Wherefore art thou cost-benefit analysis?

This morning on 2CC Breakfast I responded to Malcolm Turnbull's Shakespearean prose and praise for yours truly during Question Time in Parliament yesterday.

Shadow Assistant Treasurer Andrew Leigh during Question Time at Parliament House in Canberra on Wednesday.

Photo: Alex Ellinghausen


5 JUNE 2014

SUBJECT / S: Turnbull’s thespian turn.

MARK PARTON: We played a little bit earlier Malcolm Turnbull's spray against Andrew in the parliament yesterday. It was amazing. 

MALCOM TURNBULL: "I say this with respect to the honourable member Madame speaker, I come not to embarrass the member for Fraser, but to praise him. For, for I am very concerned as we all are that the Conrovian nonsense that he is forced to spew out occasionally nowadays will live after him, but the wisdom and economic rationality will be buried in his bones unless we, unless we, unless we draw people’s attention to it. And you know Madame speaker you can imagine the thought reform that the member for Fraser has had to have, you can imagine the Conrovian electrodes going on to him as they give him another jolt to stop him being rational."


MARK PARTON: Well we will leave that there. Let’s go to Andrew Fraser, wow that was, what happened Andrew?

SHADOW ASSISTANT TREASURER, ANDREW LEIGH: You got Andrew Fraser on this morning?

PARTON: Andrew Fraser, sorry Andrew Leigh. That's not the first time that's happened. How amazing was that, didn't he fire up, Malcolm.

LEIGH: Oh absolutely. I thought it was so appropriate because I got your text message to come on the show just as I was changing a full nappy on my one year old, and I said look it’s just a matter of continuing a similar job. 

PARTON: [Laughter] I got to say, I got to say, that the spray that he gave you was laced actually with a hell of a lot of respect, wasn't it?

LEIGH: Malcolm and I do get along very well. I think he's a terrific speech maker, and the only right thing to do in that situation is to have a big smile on your face. But the substance of it, well he thinks we ought to do cost-benefit analysis. I'm all for that, I think that would be a terrific thing. Let's do a cost-benefit analysis of the government’s so-called Direct Action scheme. Let's let cost-benefit analysis guide our infrastructure decisions as it did to get the ACT its Majura Parkway money, rather than ruling out things like public transport projects like the Gungahlin Light Rail from getting federal funds on the basis of ideology. So you know I think Malcolm's point about the cost benefit analysis is absolutely well taken, I'd just love to see him take into cabinet as well as into parliament.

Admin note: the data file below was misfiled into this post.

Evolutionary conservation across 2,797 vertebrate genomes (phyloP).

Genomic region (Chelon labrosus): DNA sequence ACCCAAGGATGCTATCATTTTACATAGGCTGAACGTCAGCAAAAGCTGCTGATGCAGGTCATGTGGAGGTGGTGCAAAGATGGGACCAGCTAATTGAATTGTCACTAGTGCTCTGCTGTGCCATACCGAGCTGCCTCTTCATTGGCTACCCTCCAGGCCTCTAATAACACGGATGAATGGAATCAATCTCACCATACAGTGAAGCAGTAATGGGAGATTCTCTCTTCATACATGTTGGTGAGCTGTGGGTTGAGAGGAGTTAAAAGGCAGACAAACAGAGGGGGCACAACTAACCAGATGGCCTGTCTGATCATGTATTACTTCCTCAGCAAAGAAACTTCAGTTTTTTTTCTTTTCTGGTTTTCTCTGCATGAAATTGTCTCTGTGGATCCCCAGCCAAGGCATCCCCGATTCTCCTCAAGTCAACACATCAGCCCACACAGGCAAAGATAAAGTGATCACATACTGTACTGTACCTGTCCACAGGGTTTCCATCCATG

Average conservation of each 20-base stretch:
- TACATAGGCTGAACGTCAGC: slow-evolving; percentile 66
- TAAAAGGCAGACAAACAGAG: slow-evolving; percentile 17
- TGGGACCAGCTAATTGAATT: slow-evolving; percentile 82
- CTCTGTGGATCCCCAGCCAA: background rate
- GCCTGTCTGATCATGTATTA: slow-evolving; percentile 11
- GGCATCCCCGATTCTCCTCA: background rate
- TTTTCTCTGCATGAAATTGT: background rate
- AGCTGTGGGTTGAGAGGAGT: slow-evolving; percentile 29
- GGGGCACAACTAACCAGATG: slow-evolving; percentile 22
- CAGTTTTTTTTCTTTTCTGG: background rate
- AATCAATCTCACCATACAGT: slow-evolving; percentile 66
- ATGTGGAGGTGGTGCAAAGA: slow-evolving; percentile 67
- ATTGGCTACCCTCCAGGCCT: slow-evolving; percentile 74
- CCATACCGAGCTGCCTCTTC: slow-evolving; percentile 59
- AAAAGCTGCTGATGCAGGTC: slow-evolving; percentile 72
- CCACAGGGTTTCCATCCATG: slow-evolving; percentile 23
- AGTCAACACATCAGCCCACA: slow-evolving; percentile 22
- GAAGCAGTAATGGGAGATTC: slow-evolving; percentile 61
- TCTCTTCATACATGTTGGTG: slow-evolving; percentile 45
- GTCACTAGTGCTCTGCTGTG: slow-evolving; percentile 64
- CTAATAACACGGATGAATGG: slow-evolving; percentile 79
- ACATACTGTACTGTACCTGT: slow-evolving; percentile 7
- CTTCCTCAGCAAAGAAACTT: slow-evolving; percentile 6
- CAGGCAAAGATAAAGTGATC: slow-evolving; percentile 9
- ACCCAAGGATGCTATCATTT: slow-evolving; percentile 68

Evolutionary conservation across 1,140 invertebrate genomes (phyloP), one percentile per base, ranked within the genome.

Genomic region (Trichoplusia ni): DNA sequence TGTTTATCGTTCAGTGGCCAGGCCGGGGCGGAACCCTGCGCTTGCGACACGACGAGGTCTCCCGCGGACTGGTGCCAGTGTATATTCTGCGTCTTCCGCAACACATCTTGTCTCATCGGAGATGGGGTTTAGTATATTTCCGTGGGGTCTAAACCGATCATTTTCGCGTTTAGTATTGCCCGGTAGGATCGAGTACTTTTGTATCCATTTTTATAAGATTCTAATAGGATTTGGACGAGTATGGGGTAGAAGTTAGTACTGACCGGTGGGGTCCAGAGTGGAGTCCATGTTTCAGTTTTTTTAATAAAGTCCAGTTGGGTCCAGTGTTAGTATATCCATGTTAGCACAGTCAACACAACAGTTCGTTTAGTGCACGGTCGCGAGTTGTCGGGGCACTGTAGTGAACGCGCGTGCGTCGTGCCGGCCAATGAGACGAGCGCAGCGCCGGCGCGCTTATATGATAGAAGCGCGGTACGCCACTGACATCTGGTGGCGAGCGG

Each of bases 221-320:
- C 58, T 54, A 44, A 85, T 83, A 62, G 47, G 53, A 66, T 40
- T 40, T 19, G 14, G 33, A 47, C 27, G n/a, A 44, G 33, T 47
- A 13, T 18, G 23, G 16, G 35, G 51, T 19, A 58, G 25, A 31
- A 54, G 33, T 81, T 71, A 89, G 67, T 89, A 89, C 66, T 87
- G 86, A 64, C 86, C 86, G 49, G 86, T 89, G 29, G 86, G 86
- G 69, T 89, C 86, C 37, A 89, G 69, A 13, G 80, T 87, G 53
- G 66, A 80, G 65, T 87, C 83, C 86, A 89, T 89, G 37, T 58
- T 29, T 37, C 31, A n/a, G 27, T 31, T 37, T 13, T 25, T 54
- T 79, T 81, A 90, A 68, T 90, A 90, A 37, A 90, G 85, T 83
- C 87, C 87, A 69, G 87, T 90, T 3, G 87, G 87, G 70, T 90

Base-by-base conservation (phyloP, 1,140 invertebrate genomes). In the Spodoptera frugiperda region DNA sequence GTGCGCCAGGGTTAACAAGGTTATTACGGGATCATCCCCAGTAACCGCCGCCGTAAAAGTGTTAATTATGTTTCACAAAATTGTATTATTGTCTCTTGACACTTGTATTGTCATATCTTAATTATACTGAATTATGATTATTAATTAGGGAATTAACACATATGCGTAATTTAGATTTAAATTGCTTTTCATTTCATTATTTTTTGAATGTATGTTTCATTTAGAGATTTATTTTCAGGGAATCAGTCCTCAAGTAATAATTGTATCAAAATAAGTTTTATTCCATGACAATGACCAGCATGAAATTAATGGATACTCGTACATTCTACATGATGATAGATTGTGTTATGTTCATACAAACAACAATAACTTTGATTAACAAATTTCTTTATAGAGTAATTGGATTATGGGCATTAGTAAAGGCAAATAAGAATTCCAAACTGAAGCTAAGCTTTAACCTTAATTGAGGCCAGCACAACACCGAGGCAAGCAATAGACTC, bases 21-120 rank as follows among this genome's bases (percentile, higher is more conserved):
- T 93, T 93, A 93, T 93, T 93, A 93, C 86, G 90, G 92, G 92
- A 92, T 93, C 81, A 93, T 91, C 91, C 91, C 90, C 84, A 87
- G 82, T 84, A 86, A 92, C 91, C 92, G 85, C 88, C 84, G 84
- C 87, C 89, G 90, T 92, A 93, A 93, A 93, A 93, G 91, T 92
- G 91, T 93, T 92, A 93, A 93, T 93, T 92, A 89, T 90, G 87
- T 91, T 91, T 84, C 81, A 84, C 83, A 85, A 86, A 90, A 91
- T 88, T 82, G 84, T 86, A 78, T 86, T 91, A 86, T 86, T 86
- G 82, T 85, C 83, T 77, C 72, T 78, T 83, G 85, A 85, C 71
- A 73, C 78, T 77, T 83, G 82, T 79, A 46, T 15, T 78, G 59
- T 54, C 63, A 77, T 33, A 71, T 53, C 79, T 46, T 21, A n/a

PARTON: Just think we need more discussion of Conrovian models in parliament, to be honest with you.

LEIGH: [Laugh] I think he just doesn't like the fact that Stephen Conroy is a Doctor Who fan, Mark. I think that's fundamentally what lies at the heart of this, and everything else is just chaff. 

PARTON: Did you get any interest in the book in your ad in parliament? The sales have gone through the roof overnight, have they?

LEIGH: My publisher did say that Battlers and Billionaires has gone into a reprint.

PARTON: Ah, that's good.

LEIGH: I have been a little puzzled actually. The Government has clearly decided over the last fortnight they are going to quote from various of my past writings, bringing out such outlandish statements to the fact that people that go to university earn higher wages and that good economic policy involves cost-benefit analyses. So bring it on I say, bring it on.

PARTON: Andrew, I'll let you get back to the domestic duties of the pre-dawn in the Leigh household. Thanks for taking out call mate.

LEIGH: Thank you Mark. Have a good one.

PARTON: Andrew Leigh the Federal member for Fraser. Yeah, it was pretty amazing there in Parliament yesterday.

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